Returns from real targets, like an aircraft, would become visible as multiple radar pulses all drawn onto the same location on the screen, produced a single, brighter spot. If the aircraft is moving at high speeds, the returns would be spread out on the display. Like random noise, these returns would become invisible. By 1957 so many ideas had been submitted that Bissell arranged for the formation of a new advisory committee to study the concepts, led by Edwin H. Land under the designation Project Gusto; the committee first met in November to arrange for submissions. At their next meeting, on 23 July 1958, several submissions were studied. Kelly Johnson of Lockheed presented the Archangel I design, which could cruise at Mach 3 for extended periods in order to take advantage of blip/scan spoofing, although it was not designed for reduced RCS. Convair proposed a parasite aircraft, launched in the air from a larger version of their B-58 Hustler, being studied, the B-58B; the Navy introduced a submarine-launched inflatable rubber vehicle that would be lifted to altitude by a balloon, boosted to speed by rockets, cruise using ramjets.
Johnson was asked to provide a second opinion on the Navy design, the committee arranged to meet again shortly. At the next meeting, in September 1958, the designs had been further refined. Johnson reported on the Navy concept and demonstrated that it would require a balloon a mile wide for launching. Boeing presented a new design for a 190-foot long liquid hydrogen powered inflatable design. Lockheed presented several designs. Convair entered their parasite design upgraded and intended to fly at Mach 4. Convair's parasite design was derived from the Super Hustler concept that Convair had proposed to the Air Force; the original version had been a two-part design, the rear portion being an unmanned booster powered by a pair of ramjets, the front portion a manned aircraft with a single ramjet. The Super Hustler could either be launched from under a B-58B Hustler bomber or from a ground trailer using a booster. For the air launch, the Super Hustler would be carried to a speed of Mach 2 at 35,000 ft, released.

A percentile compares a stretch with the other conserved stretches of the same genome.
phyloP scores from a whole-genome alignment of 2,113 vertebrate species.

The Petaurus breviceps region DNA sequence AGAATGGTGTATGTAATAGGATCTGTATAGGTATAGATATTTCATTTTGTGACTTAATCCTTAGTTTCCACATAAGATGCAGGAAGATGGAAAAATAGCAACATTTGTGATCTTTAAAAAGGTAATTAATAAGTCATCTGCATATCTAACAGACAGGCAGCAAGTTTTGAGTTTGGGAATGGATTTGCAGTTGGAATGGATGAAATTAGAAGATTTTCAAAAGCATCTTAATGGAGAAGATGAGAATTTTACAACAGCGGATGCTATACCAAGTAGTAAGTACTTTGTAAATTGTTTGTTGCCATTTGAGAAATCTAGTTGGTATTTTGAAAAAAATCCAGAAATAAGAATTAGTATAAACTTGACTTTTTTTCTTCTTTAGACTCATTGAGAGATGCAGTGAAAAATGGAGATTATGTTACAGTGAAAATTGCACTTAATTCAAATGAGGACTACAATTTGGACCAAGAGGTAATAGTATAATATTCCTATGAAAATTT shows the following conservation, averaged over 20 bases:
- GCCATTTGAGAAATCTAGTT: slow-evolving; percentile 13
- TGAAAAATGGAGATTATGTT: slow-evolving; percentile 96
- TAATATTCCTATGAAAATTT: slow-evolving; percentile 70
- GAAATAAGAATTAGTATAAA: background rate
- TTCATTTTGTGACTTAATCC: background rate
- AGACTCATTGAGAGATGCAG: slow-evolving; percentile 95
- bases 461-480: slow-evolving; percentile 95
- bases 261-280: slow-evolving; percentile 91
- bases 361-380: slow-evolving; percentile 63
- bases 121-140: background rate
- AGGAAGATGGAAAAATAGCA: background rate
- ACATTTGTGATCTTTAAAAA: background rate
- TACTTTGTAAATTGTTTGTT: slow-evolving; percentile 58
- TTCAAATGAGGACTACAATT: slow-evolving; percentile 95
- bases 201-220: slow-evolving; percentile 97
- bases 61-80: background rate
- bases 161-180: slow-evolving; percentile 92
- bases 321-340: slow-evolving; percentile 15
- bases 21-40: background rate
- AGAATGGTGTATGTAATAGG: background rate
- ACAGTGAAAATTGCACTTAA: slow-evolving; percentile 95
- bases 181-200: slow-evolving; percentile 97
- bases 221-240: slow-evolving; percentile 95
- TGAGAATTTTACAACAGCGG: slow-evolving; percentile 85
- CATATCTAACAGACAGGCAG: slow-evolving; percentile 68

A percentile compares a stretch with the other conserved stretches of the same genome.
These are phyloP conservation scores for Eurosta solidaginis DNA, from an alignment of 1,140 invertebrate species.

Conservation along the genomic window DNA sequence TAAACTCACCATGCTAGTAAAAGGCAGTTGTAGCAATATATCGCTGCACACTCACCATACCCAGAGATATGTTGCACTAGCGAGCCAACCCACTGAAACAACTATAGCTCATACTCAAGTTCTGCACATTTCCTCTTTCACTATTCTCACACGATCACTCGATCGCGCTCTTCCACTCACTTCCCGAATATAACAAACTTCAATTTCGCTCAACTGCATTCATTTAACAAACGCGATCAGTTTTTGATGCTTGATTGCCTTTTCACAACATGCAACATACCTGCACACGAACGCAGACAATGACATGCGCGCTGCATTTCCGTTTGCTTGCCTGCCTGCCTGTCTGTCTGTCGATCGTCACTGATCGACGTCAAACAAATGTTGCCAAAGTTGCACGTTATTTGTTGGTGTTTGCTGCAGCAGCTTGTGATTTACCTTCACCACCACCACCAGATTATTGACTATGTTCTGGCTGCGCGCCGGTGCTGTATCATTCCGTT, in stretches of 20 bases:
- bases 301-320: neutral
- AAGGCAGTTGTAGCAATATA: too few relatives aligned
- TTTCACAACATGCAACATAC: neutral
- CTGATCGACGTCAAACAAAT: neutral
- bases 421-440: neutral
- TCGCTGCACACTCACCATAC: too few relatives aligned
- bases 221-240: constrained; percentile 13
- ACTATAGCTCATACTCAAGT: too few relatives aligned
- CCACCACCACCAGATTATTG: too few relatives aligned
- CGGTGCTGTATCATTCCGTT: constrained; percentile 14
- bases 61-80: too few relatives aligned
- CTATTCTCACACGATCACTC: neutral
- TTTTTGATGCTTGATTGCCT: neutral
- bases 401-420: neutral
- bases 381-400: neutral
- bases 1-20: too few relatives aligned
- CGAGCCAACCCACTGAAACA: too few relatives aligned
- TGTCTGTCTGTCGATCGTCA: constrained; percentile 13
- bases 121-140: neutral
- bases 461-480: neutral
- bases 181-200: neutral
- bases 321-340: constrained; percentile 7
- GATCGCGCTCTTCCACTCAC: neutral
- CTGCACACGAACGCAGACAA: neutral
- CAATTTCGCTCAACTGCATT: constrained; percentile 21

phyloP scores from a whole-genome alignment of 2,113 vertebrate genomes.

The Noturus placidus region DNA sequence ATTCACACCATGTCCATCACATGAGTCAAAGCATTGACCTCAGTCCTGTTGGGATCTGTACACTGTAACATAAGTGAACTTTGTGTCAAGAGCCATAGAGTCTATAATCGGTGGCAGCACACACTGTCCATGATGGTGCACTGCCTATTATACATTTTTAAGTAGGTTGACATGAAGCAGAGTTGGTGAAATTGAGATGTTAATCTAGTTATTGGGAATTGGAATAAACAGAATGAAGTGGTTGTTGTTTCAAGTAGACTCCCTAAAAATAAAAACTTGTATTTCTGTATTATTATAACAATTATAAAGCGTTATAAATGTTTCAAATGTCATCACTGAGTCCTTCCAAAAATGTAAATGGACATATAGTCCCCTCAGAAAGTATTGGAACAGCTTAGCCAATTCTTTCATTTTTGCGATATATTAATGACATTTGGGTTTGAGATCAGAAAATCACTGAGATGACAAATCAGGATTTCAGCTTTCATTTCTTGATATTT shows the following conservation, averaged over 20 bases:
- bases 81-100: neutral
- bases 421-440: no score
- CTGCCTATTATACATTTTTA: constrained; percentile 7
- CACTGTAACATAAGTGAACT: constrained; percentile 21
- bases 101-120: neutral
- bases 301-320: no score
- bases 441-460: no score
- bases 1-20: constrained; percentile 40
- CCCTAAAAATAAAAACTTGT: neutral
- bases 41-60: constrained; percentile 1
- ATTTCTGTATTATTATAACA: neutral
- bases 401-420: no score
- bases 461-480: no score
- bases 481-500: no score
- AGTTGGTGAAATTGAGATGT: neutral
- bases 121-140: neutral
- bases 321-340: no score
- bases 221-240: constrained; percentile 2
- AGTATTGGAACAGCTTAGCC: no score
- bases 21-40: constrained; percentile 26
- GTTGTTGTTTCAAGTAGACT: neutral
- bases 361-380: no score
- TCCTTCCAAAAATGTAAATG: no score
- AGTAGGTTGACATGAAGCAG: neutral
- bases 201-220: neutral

All three ramjets would fire for "boost". The unmanned booster could be used as a weapon, if armed. For Project Gusto, the concept had been reduced to a single aircraft. Code-named FISH or First Invisible Super Hustler, the aircraft was based on a lifting body design that bears some resemblance to the ASSET spacecraft of a few years later, it differed in having the nose taper down to a flat horizontal line instead of the rounded delta of the ASSET, the fuselage was not as large at the rear. Two vertical control surfaces were placed on either side of the fuselage at the rear, a small delta wing covered about the rear third of the aircraft, it was to be powered by two Marquardt RJ-59 ramjets during the cruise phase, providing a cruise speed of Mach 4 at 75,000 ft, climbing to 90,000 ft as it burned off fuel. In order to handle the intense heat generated by aerodynamic heating at these speeds, the leading edges of the nose and wings were built of a new "pyroceram" ceramic material, while the r